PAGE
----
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Treatment for Meth Withdrawal Symptoms in Meth Detox

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As a Schedule II narcotic stimulant, methamphetamine, also known as meth, carries a high potential for abuse and addiction, which accounts for its limited medical uses. Methamphetamine’s high potential for addiction makes for a rough meth detox period, especially for long-term users.

This drug’s effects on the central nervous system closely resemble those produced by amphetamines, another highly addictive stimulant, according to the University of Hawaii. The incredible toll methamphetamine takes on the brain and body opens a person up for fairly harsh withdrawal effects once meth detox begins.

Meth detox treatment helps recovering addicts make it through withdrawal while offering supportive care for the psychological symptoms that likely develop. As meth detox can be an incredibly difficult experience to endure, most, if not all addicts require professional treatment help for a successful recovery.

Meth Withdrawal Factors

Meth Detox

Medications are sometimes provided to help a person through meth withdrawal in detox.

As a central nervous system stimulant, meth speeds up every bodily process this system regulates. Bodily processes affected include:

  • Heart rate
  • Blood pressure
  • Breathing rate
  • Metabolism
  • Energy production

A meth high can last anywhere from six to eight hours, meaning the body remains in a hyperactive state for hours on end. Once the meth “rush” ends, users enter into a state of extreme agitation that can result in violent behavior in some cases.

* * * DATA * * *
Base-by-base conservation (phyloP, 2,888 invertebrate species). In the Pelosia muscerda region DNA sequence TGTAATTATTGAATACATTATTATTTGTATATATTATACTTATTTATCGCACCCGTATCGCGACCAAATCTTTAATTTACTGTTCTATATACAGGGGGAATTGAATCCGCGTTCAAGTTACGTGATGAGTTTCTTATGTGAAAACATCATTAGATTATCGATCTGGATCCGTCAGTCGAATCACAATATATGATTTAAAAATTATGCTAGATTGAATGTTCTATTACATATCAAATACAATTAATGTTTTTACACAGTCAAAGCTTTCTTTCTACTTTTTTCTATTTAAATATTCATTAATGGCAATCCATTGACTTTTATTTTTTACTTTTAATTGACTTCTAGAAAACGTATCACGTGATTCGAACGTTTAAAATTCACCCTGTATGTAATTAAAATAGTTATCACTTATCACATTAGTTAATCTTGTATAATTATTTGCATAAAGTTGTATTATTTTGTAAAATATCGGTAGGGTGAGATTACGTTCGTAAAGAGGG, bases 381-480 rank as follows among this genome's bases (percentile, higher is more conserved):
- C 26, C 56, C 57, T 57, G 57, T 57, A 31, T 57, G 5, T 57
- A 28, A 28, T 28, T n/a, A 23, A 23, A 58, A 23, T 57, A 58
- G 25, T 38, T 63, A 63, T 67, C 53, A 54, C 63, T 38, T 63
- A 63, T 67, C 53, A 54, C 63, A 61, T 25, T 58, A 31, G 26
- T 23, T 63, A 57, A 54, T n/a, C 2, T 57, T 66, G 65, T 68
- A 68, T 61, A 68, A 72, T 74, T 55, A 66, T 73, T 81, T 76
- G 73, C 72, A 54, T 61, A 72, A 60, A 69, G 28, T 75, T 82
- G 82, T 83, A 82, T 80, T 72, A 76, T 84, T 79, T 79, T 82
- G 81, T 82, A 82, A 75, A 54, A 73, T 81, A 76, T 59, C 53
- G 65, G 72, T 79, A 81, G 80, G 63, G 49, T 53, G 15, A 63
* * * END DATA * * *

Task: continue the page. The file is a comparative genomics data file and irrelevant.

Someone who enters meth detox continues to experience the aftereffects from using. Even after meth detox ends, these aftereffects will likely continue for as long as six months.

Factors affecting how severe meth detox will be include:

  • A person’s overall health
  • Age
  • Body weight
  • Length of time using
  • Existing co-occurring conditions, such as depression, bipolar disorder, anxiety disorder

Supportive Measures

Meth detox programs offer supportive measures that provide relief from uncomfortable, and oftentimes distressing, withdrawal symptoms. Symptoms most often experienced during withdrawal include:

  • Anxiety
  • Fatigue
  • Restlessness
  • Increase in appetite
  • Long sleep durations
  • Depression
  • Nightmares
  • Paranoia
  • Psychotic behaviors
  • Suicidal tendencies

Long-term meth use can also cause widespread brain chemical imbalances to take root. Under these conditions, psychological disorders can easily develop over time. Supportive measures used offer relief for both physical and psychological symptoms.

Medication Treatments

Medication treatments used in meth detox can vary depending on the types of symptoms a person experiences. More than anything else, the psychological withdrawal from meth poses the biggest challenge for recovering addicts.

Medications commonly used include:

  • Antidepressants
  • Anti-anxiety meds
  • Sedatives
  • Antipsychotics
  • Over-the-counter pain meds

Antidepressants may be administered in cases where a person has experienced depression symptoms for two weeks or longer. People suffering from extreme anxiety may be prescribed anti-anxiety medications or even sedatives during the early stages of detox.

It’s not uncommon for someone coming off a long period of meth use to develop a psychoses, such as schizophrenia. When this is the case, antipsychotic medications will likely be prescribed. As far as aches, pains, and fatigue symptoms go, over-the-counter pain medications provide relief for the physical symptoms experienced.

While not life threatening, meth detox can be a grueling experience overall. Without needed treatment help, it’s all but impossible for someone to make it through this stage of recovery.